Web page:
Mt Rogers is the highest summit in Virginia and the highest true wilderness state highpoint on the east coast. This is to say, the summit is completely undeveloped and there isn't a road to the top. The other major reason for visiting is the thousands of feral ponies which inhabit the summit area.
The feral ponies seem to be the bigger draw to this area over the high point
Day: 14
Miles: 2,300

Today's highpoint was a treat, despite the fog and cold weather. Mt Rogers has the distinction of being a highpoint that remains ONLY accessible by hiking. On the eastern seaboard, this is a rarity. Adding to its appeal is the fact that the area is designated as Wilderness by congress. This is the highest honor a natural area can achieve and it means that there has been and will remain no development at the summit. Thank goodness!

Although isolated and hard to get to, the actual hike of Mt Rogers is very easy. There are two commonly done options- the Appalachian Trail from the west and the Grayson Highlands State Park trail which takes you to the AT east. The AT from the East at Elk Garden is 9 miles, round trip. The Greyson Highlands trail is 8 miles, round trip and has the advantage of allowing the hiker an almost sure encounter with the hundreds of feral ponies. It is a strange sight to be seen. Here's my map of the area-

On the day I hiked Mt Rogers, it was dreary, foggy and cold. This was unfortunate but there aren't views from the actual summit anyways. It is somewhat counterintuitive because the best views are lower on the trail as opposed to higher. Part of this is probably because the ponies have grazed much of the lower lands allowing for sweeping panoramas. The upper elevations are covered in spruce forests making it feel much like a New England summit. That familiar "Christmas Tree" smell of the pines brought back strong memories of the many summits I hiked while living in Maine.

The lower portion of the trail runs through the pony area and I couldn't believe how many lived here! They were as common as squirrels. Unfortunately, so many tourists have been feeding them and petting them that they are not very wild. This is highly inappropriate. I would advise you to not do so while hiking though this area.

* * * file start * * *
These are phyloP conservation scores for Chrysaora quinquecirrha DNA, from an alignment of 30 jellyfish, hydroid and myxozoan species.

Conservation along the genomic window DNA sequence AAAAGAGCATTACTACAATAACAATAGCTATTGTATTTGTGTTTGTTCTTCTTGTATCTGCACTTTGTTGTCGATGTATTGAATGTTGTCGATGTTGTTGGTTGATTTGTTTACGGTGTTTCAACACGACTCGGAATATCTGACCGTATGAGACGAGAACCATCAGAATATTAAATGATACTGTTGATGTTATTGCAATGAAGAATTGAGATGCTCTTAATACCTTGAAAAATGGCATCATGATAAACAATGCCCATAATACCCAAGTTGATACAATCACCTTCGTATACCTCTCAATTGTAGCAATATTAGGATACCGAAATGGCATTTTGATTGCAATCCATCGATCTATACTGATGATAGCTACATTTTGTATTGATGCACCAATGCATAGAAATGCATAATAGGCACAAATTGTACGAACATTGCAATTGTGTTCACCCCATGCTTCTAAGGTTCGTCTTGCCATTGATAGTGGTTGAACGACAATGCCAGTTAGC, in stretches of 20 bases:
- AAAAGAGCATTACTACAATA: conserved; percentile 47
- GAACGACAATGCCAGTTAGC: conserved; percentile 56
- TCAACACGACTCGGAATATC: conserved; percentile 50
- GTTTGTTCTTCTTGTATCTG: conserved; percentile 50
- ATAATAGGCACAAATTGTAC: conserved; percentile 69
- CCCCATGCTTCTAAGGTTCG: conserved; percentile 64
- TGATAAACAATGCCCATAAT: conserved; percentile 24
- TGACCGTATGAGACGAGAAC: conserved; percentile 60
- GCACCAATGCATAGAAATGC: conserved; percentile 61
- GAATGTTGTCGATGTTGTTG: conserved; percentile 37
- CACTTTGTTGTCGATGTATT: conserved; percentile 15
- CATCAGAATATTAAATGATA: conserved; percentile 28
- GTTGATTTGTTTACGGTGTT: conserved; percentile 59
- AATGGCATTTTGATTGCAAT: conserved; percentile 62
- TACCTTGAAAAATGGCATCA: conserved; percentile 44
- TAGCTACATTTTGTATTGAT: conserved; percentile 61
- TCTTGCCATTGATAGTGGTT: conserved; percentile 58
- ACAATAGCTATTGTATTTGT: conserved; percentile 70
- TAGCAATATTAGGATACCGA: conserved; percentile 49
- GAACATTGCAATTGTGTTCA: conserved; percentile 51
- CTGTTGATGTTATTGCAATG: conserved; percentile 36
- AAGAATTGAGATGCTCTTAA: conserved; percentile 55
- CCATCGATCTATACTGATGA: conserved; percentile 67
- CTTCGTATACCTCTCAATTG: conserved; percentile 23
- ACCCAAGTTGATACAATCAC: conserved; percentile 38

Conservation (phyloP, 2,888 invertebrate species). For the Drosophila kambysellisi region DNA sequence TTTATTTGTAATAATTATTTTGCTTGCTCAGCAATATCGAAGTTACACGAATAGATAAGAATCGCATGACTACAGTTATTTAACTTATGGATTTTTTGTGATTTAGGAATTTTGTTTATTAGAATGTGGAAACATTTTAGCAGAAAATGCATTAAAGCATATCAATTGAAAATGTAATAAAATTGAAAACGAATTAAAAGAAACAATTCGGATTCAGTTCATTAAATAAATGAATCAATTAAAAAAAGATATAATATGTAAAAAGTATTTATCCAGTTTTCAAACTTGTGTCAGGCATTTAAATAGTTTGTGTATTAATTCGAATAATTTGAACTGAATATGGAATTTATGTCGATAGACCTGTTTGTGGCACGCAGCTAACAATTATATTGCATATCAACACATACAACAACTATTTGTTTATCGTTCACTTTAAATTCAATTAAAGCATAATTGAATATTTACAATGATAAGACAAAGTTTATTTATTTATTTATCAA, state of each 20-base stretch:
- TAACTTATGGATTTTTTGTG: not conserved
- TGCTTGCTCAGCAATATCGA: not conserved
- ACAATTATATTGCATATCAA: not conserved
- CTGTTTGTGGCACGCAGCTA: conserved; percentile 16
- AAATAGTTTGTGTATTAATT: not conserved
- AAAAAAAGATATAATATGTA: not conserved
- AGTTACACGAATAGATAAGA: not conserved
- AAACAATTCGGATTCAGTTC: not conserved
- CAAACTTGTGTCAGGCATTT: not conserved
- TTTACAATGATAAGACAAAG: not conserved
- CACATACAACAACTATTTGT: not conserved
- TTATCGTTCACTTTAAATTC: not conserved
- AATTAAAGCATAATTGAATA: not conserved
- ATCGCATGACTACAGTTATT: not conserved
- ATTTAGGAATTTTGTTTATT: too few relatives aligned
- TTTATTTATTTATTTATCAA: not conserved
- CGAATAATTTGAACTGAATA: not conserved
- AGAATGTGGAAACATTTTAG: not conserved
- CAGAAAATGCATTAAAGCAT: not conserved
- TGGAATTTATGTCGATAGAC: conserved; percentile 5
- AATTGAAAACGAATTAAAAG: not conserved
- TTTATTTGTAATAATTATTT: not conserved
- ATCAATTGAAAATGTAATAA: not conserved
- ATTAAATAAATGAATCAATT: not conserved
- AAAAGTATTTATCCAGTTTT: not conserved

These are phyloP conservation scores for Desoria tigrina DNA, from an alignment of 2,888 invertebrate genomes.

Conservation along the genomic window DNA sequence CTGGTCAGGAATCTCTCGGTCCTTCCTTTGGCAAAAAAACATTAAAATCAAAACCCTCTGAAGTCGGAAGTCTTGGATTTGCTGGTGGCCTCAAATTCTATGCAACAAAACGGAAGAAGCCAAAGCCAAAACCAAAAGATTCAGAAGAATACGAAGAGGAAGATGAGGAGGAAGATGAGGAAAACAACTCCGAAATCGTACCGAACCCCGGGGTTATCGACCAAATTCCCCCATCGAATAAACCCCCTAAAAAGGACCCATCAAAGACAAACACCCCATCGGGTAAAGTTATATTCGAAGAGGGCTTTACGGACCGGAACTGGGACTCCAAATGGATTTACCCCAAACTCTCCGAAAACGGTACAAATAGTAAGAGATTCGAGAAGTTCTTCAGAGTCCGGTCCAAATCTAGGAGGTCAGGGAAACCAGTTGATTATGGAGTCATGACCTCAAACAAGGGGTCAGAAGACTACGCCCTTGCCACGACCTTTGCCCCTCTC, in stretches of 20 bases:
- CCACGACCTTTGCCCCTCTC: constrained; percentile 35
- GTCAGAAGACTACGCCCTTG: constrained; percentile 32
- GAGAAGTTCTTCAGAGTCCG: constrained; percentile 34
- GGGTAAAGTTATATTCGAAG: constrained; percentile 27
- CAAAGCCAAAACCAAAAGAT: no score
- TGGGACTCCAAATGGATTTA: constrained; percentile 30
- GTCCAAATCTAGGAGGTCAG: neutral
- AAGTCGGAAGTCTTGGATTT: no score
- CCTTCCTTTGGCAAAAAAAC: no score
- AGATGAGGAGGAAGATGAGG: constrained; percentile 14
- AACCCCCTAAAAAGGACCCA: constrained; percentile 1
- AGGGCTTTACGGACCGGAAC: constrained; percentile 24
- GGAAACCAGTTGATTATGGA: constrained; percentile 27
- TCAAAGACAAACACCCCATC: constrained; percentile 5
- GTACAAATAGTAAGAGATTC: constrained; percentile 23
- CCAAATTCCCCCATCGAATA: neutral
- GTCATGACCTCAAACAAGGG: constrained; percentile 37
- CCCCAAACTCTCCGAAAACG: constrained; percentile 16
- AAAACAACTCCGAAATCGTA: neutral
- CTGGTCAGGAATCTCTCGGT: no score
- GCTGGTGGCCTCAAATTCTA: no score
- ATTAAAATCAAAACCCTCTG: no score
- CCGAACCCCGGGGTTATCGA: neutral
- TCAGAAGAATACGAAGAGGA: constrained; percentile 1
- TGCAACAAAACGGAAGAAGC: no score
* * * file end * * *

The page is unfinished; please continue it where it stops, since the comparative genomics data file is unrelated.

The Greyson Highlands felt like the Scottish Highlands today
Thinking that the ponies would eventually taper off, I continued to run in to them almost the entire distance of the trail. It was only until I came to the spur trail near the summit that they didn't constantly inhabit the trail.

Overall, the trail took a very gentle ascent of the mountain. From what I've been told, this is consistent with most of the AT through Virginia. This is why hikers find themselves covering much more distance per day than they do in other more arduous sections though Pennsylvania, New Hampshire and Maine.
Ponies of all shapes and colors inhabited the highlands
Other than the ponies, there were several noteworthy parts of the trail. The first was a small talus cavern that felt much like a cave. Boulder fields are the hallmark of the halfway point but the AT seems to glide right across them. As I gained elevation, the flora became wonderfully dense and I appreciated the true wilderness of the area. A classic pentagonal sign designating the boundary was a welcome sight as always.

Reaching the summit itself was hardly distinguishable from the rest of the trail. There's an American Flag on the tallest tree and a few summit markers but nothing else that would let you know this is the high point. It was a nice change of scenery from the other crowded high points. On this day, I did see other hikers but the summit was completely empty for me.
It was nice to be walking in spruce forest again
So although it wasn't a difficult hike, it was a pretty one. Walking though the alpine forest was like a walk down memory lane for me. The ponies